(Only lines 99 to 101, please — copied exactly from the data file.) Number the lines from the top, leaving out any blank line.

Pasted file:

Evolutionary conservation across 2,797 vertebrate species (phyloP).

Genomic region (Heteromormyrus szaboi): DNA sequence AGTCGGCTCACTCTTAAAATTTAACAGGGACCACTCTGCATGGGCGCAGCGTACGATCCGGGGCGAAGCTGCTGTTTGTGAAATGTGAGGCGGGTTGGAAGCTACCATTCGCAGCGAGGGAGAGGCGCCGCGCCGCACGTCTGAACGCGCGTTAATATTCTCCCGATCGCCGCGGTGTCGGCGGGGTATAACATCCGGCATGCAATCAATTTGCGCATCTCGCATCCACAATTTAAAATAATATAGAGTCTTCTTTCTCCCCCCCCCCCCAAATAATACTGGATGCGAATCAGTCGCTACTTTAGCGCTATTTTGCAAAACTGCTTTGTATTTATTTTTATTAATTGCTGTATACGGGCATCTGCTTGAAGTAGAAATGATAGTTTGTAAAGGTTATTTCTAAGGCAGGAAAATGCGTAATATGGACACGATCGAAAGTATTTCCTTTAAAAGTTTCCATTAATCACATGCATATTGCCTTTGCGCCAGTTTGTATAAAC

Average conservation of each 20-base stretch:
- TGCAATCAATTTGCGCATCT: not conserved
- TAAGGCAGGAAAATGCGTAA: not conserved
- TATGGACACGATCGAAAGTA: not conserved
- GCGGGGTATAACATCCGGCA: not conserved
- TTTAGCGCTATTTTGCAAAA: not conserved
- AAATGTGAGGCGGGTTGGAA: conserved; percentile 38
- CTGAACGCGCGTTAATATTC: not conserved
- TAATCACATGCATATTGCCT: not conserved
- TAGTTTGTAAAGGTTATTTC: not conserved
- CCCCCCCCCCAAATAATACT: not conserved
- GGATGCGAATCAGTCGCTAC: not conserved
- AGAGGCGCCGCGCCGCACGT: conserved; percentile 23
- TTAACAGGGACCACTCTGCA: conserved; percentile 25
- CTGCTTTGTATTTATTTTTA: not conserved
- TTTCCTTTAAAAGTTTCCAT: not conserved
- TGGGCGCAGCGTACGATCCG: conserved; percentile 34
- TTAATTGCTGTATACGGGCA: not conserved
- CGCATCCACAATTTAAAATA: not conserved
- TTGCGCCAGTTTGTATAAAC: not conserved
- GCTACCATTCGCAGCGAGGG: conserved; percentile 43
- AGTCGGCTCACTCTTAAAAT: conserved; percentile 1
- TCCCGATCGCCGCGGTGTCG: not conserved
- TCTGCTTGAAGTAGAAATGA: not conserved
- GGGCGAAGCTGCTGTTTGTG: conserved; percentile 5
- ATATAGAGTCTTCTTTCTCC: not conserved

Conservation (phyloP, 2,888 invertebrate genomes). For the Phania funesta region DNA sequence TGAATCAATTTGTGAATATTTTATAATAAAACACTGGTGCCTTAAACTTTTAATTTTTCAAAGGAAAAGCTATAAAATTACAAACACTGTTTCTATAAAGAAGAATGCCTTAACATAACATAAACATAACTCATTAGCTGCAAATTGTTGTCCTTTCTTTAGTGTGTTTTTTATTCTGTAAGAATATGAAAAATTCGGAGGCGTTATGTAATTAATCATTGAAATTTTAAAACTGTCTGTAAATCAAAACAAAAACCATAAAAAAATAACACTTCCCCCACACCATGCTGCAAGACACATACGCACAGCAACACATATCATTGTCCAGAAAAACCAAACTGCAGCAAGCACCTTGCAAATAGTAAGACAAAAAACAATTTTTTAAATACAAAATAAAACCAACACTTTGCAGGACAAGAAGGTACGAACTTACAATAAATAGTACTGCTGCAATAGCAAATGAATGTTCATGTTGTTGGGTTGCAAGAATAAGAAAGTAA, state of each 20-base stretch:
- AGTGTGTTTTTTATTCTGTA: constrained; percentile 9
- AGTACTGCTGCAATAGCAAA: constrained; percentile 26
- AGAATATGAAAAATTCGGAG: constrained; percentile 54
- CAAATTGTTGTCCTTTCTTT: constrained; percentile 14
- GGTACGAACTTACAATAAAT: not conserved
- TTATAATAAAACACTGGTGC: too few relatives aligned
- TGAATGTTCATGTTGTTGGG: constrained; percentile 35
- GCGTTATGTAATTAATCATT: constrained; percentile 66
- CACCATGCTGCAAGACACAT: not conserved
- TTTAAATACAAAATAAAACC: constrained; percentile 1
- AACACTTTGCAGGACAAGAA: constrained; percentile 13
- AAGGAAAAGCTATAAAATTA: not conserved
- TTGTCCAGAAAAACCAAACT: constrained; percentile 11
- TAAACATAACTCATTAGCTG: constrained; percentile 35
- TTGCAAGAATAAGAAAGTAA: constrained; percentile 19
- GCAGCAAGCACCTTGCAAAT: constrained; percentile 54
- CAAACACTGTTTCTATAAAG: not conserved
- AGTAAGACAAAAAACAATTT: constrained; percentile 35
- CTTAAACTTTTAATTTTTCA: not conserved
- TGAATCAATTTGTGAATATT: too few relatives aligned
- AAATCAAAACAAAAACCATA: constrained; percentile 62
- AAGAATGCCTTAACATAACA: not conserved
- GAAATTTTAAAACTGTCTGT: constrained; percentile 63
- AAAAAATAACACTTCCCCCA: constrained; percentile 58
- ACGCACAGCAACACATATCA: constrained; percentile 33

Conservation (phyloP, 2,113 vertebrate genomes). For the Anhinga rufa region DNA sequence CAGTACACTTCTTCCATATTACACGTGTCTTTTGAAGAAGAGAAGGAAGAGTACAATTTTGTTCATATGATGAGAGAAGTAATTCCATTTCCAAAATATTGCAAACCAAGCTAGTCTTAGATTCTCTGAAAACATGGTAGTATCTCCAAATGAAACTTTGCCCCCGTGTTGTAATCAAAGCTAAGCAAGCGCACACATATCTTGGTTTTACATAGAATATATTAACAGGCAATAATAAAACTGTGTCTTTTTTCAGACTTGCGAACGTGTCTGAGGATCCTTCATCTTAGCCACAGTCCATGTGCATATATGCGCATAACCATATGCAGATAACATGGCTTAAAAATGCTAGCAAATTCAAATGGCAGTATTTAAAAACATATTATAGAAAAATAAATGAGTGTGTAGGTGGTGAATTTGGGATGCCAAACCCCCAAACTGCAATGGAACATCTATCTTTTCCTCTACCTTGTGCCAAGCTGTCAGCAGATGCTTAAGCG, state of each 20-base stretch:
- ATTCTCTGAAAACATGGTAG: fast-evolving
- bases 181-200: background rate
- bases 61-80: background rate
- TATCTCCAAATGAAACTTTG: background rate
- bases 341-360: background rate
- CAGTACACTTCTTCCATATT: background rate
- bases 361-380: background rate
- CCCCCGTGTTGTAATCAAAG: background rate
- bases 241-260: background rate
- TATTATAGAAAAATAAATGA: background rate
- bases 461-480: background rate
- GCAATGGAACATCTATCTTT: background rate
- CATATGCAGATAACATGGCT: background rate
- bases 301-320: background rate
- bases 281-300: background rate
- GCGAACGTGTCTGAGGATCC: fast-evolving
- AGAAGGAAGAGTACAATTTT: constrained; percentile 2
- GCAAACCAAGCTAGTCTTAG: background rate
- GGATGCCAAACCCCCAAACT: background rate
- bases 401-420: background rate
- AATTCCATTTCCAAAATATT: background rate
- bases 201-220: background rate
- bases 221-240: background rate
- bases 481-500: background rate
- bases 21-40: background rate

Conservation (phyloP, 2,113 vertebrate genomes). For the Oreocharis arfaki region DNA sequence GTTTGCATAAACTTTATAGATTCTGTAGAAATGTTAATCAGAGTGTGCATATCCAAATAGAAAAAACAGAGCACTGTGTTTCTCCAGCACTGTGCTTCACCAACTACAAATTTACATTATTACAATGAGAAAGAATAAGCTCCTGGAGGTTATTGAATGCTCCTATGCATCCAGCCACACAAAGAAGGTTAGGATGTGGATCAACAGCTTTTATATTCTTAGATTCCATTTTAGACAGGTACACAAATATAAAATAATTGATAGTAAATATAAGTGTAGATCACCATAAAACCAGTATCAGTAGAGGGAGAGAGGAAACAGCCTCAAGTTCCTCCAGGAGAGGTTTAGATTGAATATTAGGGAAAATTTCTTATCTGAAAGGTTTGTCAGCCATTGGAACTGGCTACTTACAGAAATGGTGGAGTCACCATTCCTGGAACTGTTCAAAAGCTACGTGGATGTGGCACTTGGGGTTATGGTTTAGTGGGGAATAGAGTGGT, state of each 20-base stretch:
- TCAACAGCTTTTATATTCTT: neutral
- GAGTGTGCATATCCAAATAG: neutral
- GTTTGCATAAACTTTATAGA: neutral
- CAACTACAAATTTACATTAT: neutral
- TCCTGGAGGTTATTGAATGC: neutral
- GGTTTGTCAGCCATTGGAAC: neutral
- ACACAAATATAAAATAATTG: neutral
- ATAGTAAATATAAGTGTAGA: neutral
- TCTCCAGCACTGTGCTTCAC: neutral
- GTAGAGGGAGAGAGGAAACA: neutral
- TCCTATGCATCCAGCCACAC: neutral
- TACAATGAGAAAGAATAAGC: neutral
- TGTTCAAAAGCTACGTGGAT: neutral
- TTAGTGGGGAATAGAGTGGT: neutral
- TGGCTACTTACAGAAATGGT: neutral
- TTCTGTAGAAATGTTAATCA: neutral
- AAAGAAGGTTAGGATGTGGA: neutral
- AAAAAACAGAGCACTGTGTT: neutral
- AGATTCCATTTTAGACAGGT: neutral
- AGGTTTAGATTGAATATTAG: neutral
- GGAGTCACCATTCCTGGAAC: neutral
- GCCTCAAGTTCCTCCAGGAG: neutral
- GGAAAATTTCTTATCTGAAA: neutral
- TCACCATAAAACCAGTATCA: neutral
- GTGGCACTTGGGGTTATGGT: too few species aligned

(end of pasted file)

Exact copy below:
- AAAAAACAGAGCACTGTGTT: neutral
- AGATTCCATTTTAGACAGGT: neutral
- AGGTTTAGATTGAATATTAG: neutral